Before she was in preschool, Jazz knew she wasn’t a boy, and she didn’t understand why no one else did. Her parents took her to meet with a well-versed therapist, who told them Jazz is transgender, and they started on a journey with no map.
Obstinate school faculty and officials soon made it clear that there was no protocol for someone like Jazz, and the family’s necessary activism began in earnest, by way of an article in the local paper. That article got the attention of producers of a national TV show, who pursued Jazz’s family until they agreed to take a leap of faith and do an interview. Jazz’s mother became involved in public speaking at conferences, and she and Jazz began their outreach and advocacy work, even starting their own organization and agreeing to do a reality show. As Jennings relates, through it all, she manages to keep it apart from her typical teenage life, replete with summer-camp experiences, cute-but-jerky boys, best friends, and ex–best friends and marked with a passion for art and mermaids. Her outlook is bright, even as she struggles with depression—hereditary and unrelated to being trans. Jazz is fearlessly up front with people about being trans, and her gender meter is pinned on GIRL, but she also touches on gender variations and carefully stresses that not all trans people are like her.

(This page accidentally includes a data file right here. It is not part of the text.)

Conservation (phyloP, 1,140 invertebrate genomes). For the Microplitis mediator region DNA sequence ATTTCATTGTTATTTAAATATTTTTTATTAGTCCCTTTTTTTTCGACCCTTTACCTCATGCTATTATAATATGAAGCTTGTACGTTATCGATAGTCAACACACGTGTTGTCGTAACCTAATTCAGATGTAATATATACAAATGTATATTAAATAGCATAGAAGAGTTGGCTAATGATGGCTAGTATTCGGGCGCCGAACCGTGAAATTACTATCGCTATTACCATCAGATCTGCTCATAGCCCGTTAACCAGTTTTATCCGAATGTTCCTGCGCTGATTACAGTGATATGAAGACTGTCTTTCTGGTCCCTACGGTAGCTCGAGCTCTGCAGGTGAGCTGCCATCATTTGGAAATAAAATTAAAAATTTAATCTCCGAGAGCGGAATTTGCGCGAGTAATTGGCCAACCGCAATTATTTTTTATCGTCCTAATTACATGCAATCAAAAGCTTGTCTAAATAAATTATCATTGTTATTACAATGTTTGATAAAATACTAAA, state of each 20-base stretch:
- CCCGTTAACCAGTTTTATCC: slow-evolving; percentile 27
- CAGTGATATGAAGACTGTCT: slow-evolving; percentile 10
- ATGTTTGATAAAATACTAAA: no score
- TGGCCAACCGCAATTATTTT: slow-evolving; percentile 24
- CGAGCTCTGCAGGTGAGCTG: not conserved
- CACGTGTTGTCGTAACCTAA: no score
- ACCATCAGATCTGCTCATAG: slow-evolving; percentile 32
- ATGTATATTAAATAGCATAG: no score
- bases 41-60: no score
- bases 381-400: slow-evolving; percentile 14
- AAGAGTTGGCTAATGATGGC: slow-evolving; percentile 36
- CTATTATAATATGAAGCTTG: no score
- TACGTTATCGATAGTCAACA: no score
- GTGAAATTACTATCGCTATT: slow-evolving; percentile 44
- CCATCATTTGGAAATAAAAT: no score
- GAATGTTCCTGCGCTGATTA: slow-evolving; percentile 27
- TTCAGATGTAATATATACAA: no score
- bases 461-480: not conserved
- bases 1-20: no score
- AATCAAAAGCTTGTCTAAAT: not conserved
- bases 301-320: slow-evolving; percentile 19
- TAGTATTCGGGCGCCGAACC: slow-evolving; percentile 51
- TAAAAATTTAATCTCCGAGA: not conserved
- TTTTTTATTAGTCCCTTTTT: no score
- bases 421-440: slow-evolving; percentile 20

Jazz’s positivity, honesty, frank explanations, and conversational writing style make this an ideal book for trans kids to hand to worried loved ones after they’ve finished reading it. (Nonfiction. 12 & up)